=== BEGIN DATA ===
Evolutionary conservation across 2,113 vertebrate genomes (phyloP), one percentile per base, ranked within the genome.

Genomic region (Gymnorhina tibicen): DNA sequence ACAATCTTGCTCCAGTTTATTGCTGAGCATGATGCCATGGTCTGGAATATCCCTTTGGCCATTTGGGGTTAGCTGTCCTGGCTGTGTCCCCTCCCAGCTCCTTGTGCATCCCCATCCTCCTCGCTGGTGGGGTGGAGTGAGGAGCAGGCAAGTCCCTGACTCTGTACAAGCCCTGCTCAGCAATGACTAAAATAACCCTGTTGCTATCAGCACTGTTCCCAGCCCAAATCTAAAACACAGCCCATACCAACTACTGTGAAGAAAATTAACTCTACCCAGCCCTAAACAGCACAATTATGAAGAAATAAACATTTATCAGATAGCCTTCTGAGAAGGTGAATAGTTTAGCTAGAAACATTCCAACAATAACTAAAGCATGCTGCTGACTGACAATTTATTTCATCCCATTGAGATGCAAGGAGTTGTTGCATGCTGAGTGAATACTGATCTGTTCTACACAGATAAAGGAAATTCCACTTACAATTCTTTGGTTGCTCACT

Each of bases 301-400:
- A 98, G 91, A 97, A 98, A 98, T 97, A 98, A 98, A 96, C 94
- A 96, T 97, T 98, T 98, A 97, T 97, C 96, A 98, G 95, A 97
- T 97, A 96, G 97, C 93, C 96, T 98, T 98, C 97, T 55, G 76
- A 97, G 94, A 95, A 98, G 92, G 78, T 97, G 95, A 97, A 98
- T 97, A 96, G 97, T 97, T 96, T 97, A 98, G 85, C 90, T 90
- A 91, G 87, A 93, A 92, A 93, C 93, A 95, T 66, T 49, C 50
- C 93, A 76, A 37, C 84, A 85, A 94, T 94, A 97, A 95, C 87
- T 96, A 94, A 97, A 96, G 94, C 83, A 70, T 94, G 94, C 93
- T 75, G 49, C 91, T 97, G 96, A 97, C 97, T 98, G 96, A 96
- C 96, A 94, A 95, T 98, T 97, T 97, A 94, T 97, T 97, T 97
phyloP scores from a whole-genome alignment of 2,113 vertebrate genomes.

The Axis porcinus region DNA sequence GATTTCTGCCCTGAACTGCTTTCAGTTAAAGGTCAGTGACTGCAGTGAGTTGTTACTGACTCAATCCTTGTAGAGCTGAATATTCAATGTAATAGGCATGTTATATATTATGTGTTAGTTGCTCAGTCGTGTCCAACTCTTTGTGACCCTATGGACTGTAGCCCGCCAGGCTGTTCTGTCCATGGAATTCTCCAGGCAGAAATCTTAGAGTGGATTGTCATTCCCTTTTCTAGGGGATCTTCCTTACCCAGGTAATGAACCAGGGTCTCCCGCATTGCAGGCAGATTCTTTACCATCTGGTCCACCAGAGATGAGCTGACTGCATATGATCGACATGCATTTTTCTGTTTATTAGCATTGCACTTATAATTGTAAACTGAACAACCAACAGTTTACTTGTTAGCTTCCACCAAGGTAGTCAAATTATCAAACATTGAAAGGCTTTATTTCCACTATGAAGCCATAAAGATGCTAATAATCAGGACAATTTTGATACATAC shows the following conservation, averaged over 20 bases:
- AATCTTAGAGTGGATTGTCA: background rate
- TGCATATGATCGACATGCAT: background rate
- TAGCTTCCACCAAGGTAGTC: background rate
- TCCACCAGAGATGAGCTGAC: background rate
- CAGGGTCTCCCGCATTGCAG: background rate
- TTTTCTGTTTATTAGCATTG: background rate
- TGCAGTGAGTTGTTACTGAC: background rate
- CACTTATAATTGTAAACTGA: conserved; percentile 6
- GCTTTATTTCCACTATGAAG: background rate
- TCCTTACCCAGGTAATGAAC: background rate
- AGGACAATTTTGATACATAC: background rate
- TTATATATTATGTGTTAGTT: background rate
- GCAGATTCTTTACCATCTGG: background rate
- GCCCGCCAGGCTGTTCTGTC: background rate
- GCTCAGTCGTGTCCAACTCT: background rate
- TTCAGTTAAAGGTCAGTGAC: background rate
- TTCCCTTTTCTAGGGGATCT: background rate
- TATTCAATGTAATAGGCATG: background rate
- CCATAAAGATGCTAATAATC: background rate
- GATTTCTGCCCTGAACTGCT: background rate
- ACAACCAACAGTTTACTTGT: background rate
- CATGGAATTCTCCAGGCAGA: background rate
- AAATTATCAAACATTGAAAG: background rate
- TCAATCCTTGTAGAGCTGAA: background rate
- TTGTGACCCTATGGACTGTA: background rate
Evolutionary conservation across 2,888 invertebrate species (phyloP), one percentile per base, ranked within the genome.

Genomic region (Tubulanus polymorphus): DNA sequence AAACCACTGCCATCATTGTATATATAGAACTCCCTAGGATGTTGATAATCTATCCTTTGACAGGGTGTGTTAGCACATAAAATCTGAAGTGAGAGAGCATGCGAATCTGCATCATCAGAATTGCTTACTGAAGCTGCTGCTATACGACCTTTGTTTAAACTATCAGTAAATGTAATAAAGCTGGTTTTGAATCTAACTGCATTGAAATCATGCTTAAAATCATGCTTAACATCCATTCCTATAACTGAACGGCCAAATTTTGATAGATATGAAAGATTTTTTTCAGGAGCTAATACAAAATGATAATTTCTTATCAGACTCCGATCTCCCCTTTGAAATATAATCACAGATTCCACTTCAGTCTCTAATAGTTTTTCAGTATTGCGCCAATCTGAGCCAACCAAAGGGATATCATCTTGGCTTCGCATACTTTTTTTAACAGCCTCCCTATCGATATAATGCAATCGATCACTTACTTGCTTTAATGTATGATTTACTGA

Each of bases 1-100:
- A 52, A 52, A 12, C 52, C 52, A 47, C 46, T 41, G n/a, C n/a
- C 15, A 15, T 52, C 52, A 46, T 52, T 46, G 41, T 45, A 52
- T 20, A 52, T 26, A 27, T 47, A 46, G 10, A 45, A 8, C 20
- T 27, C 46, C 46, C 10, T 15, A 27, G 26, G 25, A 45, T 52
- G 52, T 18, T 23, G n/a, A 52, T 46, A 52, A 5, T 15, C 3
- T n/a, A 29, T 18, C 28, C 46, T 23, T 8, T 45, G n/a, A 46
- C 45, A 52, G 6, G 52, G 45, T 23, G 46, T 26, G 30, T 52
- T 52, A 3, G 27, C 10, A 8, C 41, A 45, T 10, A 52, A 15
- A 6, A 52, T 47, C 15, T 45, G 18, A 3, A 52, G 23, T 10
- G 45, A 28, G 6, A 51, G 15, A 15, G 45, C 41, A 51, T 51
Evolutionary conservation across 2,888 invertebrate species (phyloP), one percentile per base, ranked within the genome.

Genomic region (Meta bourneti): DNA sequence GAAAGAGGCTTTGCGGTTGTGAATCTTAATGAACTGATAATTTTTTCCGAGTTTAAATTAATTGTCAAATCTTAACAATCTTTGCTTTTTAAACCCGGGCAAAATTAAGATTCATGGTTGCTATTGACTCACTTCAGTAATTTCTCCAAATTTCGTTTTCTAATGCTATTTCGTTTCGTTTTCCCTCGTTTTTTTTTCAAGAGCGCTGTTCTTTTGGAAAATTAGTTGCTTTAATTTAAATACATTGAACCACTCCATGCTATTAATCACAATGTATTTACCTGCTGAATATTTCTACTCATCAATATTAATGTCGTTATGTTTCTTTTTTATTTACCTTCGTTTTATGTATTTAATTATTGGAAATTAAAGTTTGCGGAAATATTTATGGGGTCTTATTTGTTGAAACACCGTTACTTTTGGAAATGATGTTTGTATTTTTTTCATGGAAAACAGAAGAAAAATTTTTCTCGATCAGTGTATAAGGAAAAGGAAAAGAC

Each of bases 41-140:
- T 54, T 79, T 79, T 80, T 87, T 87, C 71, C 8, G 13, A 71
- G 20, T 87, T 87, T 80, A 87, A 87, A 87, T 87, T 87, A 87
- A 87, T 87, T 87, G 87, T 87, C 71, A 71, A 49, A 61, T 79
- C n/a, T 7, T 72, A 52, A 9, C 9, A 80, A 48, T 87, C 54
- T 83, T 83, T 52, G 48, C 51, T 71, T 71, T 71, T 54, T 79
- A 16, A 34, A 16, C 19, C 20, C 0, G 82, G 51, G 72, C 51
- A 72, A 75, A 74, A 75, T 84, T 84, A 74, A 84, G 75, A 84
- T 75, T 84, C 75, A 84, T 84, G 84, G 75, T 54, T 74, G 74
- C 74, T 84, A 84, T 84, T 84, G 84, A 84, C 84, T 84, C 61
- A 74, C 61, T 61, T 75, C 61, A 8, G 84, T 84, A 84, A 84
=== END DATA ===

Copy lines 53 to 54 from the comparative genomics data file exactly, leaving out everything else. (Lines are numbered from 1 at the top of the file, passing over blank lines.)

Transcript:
- G 45, A 28, G 6, A 51, G 15, A 15, G 45, C 41, A 51, T 51
Evolutionary conservation across 2,888 invertebrate species (phyloP), one percentile per base, ranked within the genome.